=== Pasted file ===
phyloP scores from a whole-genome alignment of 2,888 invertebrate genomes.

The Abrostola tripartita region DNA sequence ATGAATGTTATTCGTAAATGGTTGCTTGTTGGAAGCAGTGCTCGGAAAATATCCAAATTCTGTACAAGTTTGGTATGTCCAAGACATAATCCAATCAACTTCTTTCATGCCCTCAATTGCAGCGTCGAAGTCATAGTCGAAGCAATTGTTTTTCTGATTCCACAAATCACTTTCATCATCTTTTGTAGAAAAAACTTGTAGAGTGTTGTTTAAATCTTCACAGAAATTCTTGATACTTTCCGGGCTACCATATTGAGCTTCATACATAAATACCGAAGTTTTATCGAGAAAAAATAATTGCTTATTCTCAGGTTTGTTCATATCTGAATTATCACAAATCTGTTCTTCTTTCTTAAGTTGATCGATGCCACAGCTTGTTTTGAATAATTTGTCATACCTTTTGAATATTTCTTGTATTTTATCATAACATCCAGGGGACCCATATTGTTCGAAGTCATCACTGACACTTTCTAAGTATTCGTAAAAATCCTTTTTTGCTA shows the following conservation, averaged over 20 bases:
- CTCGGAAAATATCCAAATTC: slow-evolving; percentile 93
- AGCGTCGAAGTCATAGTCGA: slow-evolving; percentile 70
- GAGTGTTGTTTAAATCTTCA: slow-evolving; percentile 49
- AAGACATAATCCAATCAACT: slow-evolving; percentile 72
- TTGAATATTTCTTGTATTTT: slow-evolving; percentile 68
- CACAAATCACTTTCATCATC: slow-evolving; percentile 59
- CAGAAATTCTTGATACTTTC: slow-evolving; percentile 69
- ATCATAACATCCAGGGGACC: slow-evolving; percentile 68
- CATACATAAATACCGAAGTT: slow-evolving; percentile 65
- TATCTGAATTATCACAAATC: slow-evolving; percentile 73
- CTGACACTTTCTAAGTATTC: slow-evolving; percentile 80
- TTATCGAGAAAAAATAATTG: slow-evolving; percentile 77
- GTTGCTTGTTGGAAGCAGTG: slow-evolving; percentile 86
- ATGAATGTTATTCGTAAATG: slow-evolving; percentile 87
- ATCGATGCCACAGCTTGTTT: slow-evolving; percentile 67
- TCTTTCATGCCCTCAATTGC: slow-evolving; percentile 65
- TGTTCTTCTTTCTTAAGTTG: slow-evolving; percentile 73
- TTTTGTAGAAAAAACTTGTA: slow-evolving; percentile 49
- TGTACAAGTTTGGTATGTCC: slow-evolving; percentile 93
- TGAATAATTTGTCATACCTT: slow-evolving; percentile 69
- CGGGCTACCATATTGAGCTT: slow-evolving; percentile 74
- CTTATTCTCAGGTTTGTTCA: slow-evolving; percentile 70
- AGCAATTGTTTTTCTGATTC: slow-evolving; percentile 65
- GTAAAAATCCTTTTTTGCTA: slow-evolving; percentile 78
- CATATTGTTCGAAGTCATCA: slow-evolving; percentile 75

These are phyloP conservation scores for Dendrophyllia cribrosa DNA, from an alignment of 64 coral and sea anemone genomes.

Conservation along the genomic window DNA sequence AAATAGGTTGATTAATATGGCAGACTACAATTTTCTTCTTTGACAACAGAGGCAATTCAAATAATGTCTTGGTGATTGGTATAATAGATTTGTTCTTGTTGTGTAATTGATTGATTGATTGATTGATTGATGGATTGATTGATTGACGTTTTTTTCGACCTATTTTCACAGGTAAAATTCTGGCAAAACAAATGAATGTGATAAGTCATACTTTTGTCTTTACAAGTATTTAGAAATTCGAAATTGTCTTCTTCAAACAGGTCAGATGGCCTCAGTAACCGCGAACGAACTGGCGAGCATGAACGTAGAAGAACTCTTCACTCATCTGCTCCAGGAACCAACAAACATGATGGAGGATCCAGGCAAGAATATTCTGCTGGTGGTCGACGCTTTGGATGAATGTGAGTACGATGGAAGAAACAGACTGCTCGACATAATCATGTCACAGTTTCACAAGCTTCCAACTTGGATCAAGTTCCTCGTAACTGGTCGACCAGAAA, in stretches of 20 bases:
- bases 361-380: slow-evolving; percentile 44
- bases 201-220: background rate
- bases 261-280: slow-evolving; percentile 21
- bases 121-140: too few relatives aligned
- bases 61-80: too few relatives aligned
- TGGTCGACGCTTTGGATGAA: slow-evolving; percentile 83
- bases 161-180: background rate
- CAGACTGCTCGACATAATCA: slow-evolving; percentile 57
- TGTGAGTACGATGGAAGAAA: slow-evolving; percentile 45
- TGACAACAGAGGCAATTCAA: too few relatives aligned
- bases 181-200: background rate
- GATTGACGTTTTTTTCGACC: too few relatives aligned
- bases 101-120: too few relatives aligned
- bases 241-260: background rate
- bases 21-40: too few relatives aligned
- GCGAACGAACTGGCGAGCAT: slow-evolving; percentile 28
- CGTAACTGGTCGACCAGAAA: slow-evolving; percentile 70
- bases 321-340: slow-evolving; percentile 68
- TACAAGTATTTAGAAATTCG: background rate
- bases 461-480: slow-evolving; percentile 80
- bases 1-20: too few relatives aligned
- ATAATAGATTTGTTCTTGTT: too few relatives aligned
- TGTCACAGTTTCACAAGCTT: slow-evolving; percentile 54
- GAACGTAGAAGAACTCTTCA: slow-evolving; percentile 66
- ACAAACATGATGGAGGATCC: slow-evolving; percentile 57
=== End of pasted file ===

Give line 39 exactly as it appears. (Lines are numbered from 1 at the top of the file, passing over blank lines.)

- TGACAACAGAGGCAATTCAA: too few relatives aligned